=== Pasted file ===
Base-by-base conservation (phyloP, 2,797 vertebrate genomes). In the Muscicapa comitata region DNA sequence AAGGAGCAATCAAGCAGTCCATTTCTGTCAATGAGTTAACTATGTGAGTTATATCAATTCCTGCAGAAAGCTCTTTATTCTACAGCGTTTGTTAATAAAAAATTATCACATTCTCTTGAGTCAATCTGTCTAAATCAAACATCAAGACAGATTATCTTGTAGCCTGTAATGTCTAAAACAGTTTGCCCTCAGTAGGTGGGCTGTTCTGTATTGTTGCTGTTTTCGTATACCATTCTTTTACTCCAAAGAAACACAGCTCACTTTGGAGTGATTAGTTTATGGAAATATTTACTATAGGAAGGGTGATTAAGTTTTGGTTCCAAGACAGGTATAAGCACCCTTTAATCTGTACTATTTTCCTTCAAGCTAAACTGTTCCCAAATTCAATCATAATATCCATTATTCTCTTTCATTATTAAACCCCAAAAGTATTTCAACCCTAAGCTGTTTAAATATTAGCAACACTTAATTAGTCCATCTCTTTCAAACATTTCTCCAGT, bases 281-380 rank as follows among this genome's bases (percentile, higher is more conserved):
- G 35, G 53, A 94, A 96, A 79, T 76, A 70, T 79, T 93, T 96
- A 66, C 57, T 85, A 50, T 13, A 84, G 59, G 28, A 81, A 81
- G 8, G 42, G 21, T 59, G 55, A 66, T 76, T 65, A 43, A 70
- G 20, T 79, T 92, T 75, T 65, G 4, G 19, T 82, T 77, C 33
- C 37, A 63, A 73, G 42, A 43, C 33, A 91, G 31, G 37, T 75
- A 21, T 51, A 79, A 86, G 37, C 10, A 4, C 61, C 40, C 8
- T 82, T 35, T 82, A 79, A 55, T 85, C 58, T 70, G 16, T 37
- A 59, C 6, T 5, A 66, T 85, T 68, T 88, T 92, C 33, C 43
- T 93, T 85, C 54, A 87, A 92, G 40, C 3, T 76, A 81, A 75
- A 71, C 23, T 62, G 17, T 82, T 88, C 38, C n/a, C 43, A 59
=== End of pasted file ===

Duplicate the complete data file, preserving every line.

Base-by-base conservation (phyloP, 2,797 vertebrate genomes). In the Muscicapa comitata region DNA sequence AAGGAGCAATCAAGCAGTCCATTTCTGTCAATGAGTTAACTATGTGAGTTATATCAATTCCTGCAGAAAGCTCTTTATTCTACAGCGTTTGTTAATAAAAAATTATCACATTCTCTTGAGTCAATCTGTCTAAATCAAACATCAAGACAGATTATCTTGTAGCCTGTAATGTCTAAAACAGTTTGCCCTCAGTAGGTGGGCTGTTCTGTATTGTTGCTGTTTTCGTATACCATTCTTTTACTCCAAAGAAACACAGCTCACTTTGGAGTGATTAGTTTATGGAAATATTTACTATAGGAAGGGTGATTAAGTTTTGGTTCCAAGACAGGTATAAGCACCCTTTAATCTGTACTATTTTCCTTCAAGCTAAACTGTTCCCAAATTCAATCATAATATCCATTATTCTCTTTCATTATTAAACCCCAAAAGTATTTCAACCCTAAGCTGTTTAAATATTAGCAACACTTAATTAGTCCATCTCTTTCAAACATTTCTCCAGT, bases 281-380 rank as follows among this genome's bases (percentile, higher is more conserved):
- G 35, G 53, A 94, A 96, A 79, T 76, A 70, T 79, T 93, T 96
- A 66, C 57, T 85, A 50, T 13, A 84, G 59, G 28, A 81, A 81
- G 8, G 42, G 21, T 59, G 55, A 66, T 76, T 65, A 43, A 70
- G 20, T 79, T 92, T 75, T 65, G 4, G 19, T 82, T 77, C 33
- C 37, A 63, A 73, G 42, A 43, C 33, A 91, G 31, G 37, T 75
- A 21, T 51, A 79, A 86, G 37, C 10, A 4, C 61, C 40, C 8
- T 82, T 35, T 82, A 79, A 55, T 85, C 58, T 70, G 16, T 37
- A 59, C 6, T 5, A 66, T 85, T 68, T 88, T 92, C 33, C 43
- T 93, T 85, C 54, A 87, A 92, G 40, C 3, T 76, A 81, A 75
- A 71, C 23, T 62, G 17, T 82, T 88, C 38, C n/a, C 43, A 59